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Competition Commission won't probe SAA

The Competition Commission says it does not have any evidence that the Treasury's R5bn guarantee for South African Airways (SAA) amounts to anti-competitive conduct, and has decided not to investigate its distorting effect on the aviation industry
The airline industry is facing enormous pressures, which could lead to the development of a new regulatory environment. Several low-cost carriers have gone under in recent years and months while SAA has been propped up by taxpayers.

The Democratic Alliance (DA) asked the Competition Commission in August to probe unfair competition and anti-competitive behaviour by state carriers following the R5bn lifeline.

The commission's head of advocacy and stakeholder relations, Trudi Makhaya, said on Sunday (11 November 2012) that the DA's request would be turned down as the Competition Act did not have "state aid provisions" similar to those of the European Union (EU). The European Commission directorate-general for competition could investigate how government subsidies of companies affected competition in the region.

"In the EU that (state subsidies) is important because the aim of competition policy is to unify the market, and if some governments are sponsoring their companies at the expense of foreign companies, integration will not happen," Makhaya said.

Questions raised about the effect of the R5bn lifeline to SAA on competition were an issue, but this was not something that could be addressed through South Africa's competition law, she said.

However, the Competition Commission was planning "advocacy research" into the aviation market to help decision makers understand how policy changes could increase competition.

The Department of Transport had policies on the way that the airline industry should be run, and this was where "something could be done", Makhaya said.

The DA alleged that SAA was engaged in predatory pricing which was destroying the airline industry at the expense of taxpayers and consumers.

"Given that 10 out of 11 private airlines launched since 1991 have had to shut down, whilst SAA soldiers on despite recording persistent losses, the DA firmly believes that the state-backed carrier is in contravention of the Competition Act," said DA public enterprises spokeswoman Natasha Michael.

"The bottom line is that domestic airlines simply cannot compete fairly with their state-funded counterparts."

Makhaya maintained that there was not enough evidence to initiate an investigation, and said the DA's suggestion that the commission should search SAA's premises for evidence of anti-competitive behaviour was not sufficient reason to ask the courts for a search warrant.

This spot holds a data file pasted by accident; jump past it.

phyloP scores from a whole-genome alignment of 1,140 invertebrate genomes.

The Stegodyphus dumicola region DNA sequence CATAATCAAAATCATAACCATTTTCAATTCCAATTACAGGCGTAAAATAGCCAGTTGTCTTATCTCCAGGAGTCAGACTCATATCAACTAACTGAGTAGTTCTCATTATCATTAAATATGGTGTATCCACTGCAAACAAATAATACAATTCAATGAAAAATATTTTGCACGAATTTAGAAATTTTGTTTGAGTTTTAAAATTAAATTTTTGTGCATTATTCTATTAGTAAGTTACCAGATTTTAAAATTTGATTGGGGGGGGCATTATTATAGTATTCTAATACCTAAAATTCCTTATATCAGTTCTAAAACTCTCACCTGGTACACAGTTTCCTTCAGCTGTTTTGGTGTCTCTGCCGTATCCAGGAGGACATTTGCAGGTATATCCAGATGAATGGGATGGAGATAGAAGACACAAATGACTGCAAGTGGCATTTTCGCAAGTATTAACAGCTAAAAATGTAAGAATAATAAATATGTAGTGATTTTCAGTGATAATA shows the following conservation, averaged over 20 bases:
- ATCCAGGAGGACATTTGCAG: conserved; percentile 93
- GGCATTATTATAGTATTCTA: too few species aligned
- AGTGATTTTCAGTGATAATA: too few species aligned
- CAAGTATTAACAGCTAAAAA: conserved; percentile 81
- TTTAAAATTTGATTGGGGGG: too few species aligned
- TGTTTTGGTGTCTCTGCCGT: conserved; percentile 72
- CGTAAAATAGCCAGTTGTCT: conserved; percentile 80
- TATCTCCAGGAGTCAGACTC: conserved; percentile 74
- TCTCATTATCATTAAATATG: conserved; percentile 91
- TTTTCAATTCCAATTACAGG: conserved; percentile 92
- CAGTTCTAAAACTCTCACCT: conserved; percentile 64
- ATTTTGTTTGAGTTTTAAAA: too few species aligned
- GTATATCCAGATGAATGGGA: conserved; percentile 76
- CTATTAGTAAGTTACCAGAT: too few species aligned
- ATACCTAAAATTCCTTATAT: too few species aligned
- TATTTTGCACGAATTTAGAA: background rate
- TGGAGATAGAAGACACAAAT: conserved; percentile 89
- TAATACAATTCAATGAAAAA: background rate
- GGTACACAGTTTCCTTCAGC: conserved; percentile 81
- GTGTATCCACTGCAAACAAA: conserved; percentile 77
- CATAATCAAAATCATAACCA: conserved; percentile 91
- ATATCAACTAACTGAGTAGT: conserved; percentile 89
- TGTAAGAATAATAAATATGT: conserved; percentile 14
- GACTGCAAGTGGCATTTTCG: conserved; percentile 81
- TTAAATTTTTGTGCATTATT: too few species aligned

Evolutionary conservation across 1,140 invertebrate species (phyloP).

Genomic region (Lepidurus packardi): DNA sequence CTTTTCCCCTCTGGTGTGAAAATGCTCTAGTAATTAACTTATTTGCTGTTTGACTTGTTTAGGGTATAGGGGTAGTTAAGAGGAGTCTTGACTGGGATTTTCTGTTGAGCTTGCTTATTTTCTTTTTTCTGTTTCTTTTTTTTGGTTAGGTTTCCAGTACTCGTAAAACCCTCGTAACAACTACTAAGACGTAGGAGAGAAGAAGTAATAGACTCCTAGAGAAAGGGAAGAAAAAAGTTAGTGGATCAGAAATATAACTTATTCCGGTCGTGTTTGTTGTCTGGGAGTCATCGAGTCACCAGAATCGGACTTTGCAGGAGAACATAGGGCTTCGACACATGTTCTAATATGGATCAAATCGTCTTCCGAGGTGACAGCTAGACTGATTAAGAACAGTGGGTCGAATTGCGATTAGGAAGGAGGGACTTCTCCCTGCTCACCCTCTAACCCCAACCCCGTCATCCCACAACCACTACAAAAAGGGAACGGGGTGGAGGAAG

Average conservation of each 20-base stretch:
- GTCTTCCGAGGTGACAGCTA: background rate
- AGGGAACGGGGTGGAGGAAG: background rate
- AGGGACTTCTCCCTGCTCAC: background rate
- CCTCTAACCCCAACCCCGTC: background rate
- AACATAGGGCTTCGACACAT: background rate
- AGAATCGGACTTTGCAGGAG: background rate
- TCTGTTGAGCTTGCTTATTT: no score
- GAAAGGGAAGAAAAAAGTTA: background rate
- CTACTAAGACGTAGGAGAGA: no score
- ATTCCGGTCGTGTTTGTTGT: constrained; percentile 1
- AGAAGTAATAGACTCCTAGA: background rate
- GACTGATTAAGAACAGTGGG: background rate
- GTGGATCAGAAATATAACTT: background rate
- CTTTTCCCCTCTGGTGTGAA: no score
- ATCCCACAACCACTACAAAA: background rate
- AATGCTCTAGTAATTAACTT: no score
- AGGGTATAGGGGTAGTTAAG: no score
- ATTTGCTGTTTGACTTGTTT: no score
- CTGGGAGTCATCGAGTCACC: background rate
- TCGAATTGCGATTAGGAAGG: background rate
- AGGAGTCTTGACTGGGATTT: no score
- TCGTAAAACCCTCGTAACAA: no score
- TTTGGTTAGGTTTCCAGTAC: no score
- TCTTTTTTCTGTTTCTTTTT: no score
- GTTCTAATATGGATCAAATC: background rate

"If we do not have evidence, it does not mean we have the right to raid a company. You still need to have a reasonable suspicion why you want to raid a company to get a search warrant, and in this case we just do not have that."

Comair's chief executive Erik Venter said the recent demise of 1time was evidence enough of unfair competition.

"Just in terms of the pricing they (SAA subsidiary Mango) put into the market, everyone had to price down to that level to stay competitive, despite the fares being economically unviable," Venter said.

Makhaya said that if SAA was using its state funding to engage in predatory pricing through low-cost carrier Mango, that would constitute conduct that could be prosecuted.

"We do not have any evidence that the subsidy is used to engage in anti-competitive conduct, and Public Enterprises has denied that the subsidy is used to prop up Mango," she said.

Mango's chief executive Nico Bezuidenhout said the wholly owned subsidiary of SAA had made losses of R132m since its inception in 2006 and that it had only received a once-off capitalisation of R300m from its parent company.

He said Mango's losses had to be seen in the context of a global economic crisis and rising fuel costs which have hit airlines throughout the world and seen many of them fold.

Bezuidenhout rejected the allegation that fares were economically unviable and said Mango was the most efficient low-cost carrier in South Africa, which was the explanation for its success - rather than the fact that it was owned by the state.

"Allegations are made that we are breaching the law, circumventing the Competition Act, and insinuations have been made that the company has lost R500m - all of which are designed to cause commercial harm," he said.

Venter insisted that Mango benefited unfairly from cross-subsidisation by SAA in various forms - for example, preferential terms of its aircraft leases and a relationship with SAA's maintenance arm, SAA Technical.

Bezuidenhout said that all these relationships had been submitted to the Competition Commission for an opinion and had been approved.

Source: Business Day via I-Net Bridge


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